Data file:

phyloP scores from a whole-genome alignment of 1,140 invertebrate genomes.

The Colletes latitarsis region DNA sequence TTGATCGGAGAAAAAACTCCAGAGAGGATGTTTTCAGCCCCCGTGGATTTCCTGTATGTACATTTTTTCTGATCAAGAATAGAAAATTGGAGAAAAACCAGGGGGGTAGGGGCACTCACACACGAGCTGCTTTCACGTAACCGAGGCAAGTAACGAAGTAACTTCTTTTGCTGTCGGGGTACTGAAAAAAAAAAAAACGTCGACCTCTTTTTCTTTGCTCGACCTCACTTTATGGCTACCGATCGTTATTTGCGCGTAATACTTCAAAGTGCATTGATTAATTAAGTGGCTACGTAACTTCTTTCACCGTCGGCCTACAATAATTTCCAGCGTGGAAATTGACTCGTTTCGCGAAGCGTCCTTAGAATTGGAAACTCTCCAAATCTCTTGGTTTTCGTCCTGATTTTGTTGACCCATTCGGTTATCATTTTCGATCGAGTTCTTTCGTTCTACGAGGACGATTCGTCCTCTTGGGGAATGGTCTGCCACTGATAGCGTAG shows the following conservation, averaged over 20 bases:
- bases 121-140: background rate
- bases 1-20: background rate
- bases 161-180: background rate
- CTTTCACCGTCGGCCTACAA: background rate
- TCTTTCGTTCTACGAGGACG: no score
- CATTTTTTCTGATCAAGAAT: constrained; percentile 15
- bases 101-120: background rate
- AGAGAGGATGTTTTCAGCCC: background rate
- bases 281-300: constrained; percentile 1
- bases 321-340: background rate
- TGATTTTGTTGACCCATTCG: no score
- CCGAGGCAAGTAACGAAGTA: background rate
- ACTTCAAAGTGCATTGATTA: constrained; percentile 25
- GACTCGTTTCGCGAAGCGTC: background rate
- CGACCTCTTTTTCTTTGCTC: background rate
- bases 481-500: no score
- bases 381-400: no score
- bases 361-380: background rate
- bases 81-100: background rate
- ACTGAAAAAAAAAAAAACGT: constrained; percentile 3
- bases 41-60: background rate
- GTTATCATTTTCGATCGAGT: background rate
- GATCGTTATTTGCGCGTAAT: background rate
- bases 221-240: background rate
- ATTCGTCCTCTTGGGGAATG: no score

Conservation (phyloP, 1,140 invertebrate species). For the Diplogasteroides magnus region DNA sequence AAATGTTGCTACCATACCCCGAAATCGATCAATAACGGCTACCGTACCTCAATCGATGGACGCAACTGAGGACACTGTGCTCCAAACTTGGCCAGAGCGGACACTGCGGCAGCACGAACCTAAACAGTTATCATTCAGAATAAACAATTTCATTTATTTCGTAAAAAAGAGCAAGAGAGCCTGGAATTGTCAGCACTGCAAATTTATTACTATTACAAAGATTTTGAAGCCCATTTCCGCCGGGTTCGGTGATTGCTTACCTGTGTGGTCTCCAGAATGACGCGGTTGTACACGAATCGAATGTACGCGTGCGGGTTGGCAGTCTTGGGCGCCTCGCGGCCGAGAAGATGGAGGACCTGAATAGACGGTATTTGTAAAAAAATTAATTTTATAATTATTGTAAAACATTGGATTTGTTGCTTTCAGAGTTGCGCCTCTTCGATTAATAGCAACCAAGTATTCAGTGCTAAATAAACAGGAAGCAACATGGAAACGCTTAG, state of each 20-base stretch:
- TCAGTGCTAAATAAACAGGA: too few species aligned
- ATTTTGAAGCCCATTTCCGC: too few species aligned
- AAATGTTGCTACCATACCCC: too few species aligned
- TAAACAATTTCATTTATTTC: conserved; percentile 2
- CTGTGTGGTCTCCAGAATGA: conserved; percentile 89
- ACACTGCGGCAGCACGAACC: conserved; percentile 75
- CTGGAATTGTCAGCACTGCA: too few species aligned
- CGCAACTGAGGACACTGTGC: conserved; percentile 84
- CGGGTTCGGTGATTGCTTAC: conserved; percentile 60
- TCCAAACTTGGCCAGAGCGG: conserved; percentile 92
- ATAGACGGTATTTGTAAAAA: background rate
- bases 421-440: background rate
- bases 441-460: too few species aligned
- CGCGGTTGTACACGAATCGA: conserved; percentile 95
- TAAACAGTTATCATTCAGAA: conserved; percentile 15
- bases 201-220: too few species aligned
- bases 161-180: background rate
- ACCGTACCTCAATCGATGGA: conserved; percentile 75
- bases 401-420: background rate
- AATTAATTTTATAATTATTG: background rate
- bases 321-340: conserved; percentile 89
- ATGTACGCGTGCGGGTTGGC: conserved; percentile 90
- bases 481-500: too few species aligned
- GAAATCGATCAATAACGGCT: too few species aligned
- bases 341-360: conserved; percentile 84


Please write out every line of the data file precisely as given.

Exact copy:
phyloP scores from a whole-genome alignment of 1,140 invertebrate genomes.

The Colletes latitarsis region DNA sequence TTGATCGGAGAAAAAACTCCAGAGAGGATGTTTTCAGCCCCCGTGGATTTCCTGTATGTACATTTTTTCTGATCAAGAATAGAAAATTGGAGAAAAACCAGGGGGGTAGGGGCACTCACACACGAGCTGCTTTCACGTAACCGAGGCAAGTAACGAAGTAACTTCTTTTGCTGTCGGGGTACTGAAAAAAAAAAAAACGTCGACCTCTTTTTCTTTGCTCGACCTCACTTTATGGCTACCGATCGTTATTTGCGCGTAATACTTCAAAGTGCATTGATTAATTAAGTGGCTACGTAACTTCTTTCACCGTCGGCCTACAATAATTTCCAGCGTGGAAATTGACTCGTTTCGCGAAGCGTCCTTAGAATTGGAAACTCTCCAAATCTCTTGGTTTTCGTCCTGATTTTGTTGACCCATTCGGTTATCATTTTCGATCGAGTTCTTTCGTTCTACGAGGACGATTCGTCCTCTTGGGGAATGGTCTGCCACTGATAGCGTAG shows the following conservation, averaged over 20 bases:
- bases 121-140: background rate
- bases 1-20: background rate
- bases 161-180: background rate
- CTTTCACCGTCGGCCTACAA: background rate
- TCTTTCGTTCTACGAGGACG: no score
- CATTTTTTCTGATCAAGAAT: constrained; percentile 15
- bases 101-120: background rate
- AGAGAGGATGTTTTCAGCCC: background rate
- bases 281-300: constrained; percentile 1
- bases 321-340: background rate
- TGATTTTGTTGACCCATTCG: no score
- CCGAGGCAAGTAACGAAGTA: background rate
- ACTTCAAAGTGCATTGATTA: constrained; percentile 25
- GACTCGTTTCGCGAAGCGTC: background rate
- CGACCTCTTTTTCTTTGCTC: background rate
- bases 481-500: no score
- bases 381-400: no score
- bases 361-380: background rate
- bases 81-100: background rate
- ACTGAAAAAAAAAAAAACGT: constrained; percentile 3
- bases 41-60: background rate
- GTTATCATTTTCGATCGAGT: background rate
- GATCGTTATTTGCGCGTAAT: background rate
- bases 221-240: background rate
- ATTCGTCCTCTTGGGGAATG: no score

Conservation (phyloP, 1,140 invertebrate species). For the Diplogasteroides magnus region DNA sequence AAATGTTGCTACCATACCCCGAAATCGATCAATAACGGCTACCGTACCTCAATCGATGGACGCAACTGAGGACACTGTGCTCCAAACTTGGCCAGAGCGGACACTGCGGCAGCACGAACCTAAACAGTTATCATTCAGAATAAACAATTTCATTTATTTCGTAAAAAAGAGCAAGAGAGCCTGGAATTGTCAGCACTGCAAATTTATTACTATTACAAAGATTTTGAAGCCCATTTCCGCCGGGTTCGGTGATTGCTTACCTGTGTGGTCTCCAGAATGACGCGGTTGTACACGAATCGAATGTACGCGTGCGGGTTGGCAGTCTTGGGCGCCTCGCGGCCGAGAAGATGGAGGACCTGAATAGACGGTATTTGTAAAAAAATTAATTTTATAATTATTGTAAAACATTGGATTTGTTGCTTTCAGAGTTGCGCCTCTTCGATTAATAGCAACCAAGTATTCAGTGCTAAATAAACAGGAAGCAACATGGAAACGCTTAG, state of each 20-base stretch:
- TCAGTGCTAAATAAACAGGA: too few species aligned
- ATTTTGAAGCCCATTTCCGC: too few species aligned
- AAATGTTGCTACCATACCCC: too few species aligned
- TAAACAATTTCATTTATTTC: conserved; percentile 2
- CTGTGTGGTCTCCAGAATGA: conserved; percentile 89
- ACACTGCGGCAGCACGAACC: conserved; percentile 75
- CTGGAATTGTCAGCACTGCA: too few species aligned
- CGCAACTGAGGACACTGTGC: conserved; percentile 84
- CGGGTTCGGTGATTGCTTAC: conserved; percentile 60
- TCCAAACTTGGCCAGAGCGG: conserved; percentile 92
- ATAGACGGTATTTGTAAAAA: background rate
- bases 421-440: background rate
- bases 441-460: too few species aligned
- CGCGGTTGTACACGAATCGA: conserved; percentile 95
- TAAACAGTTATCATTCAGAA: conserved; percentile 15
- bases 201-220: too few species aligned
- bases 161-180: background rate
- ACCGTACCTCAATCGATGGA: conserved; percentile 75
- bases 401-420: background rate
- AATTAATTTTATAATTATTG: background rate
- bases 321-340: conserved; percentile 89
- ATGTACGCGTGCGGGTTGGC: conserved; percentile 90
- bases 481-500: too few species aligned
- GAAATCGATCAATAACGGCT: too few species aligned
- bases 341-360: conserved; percentile 84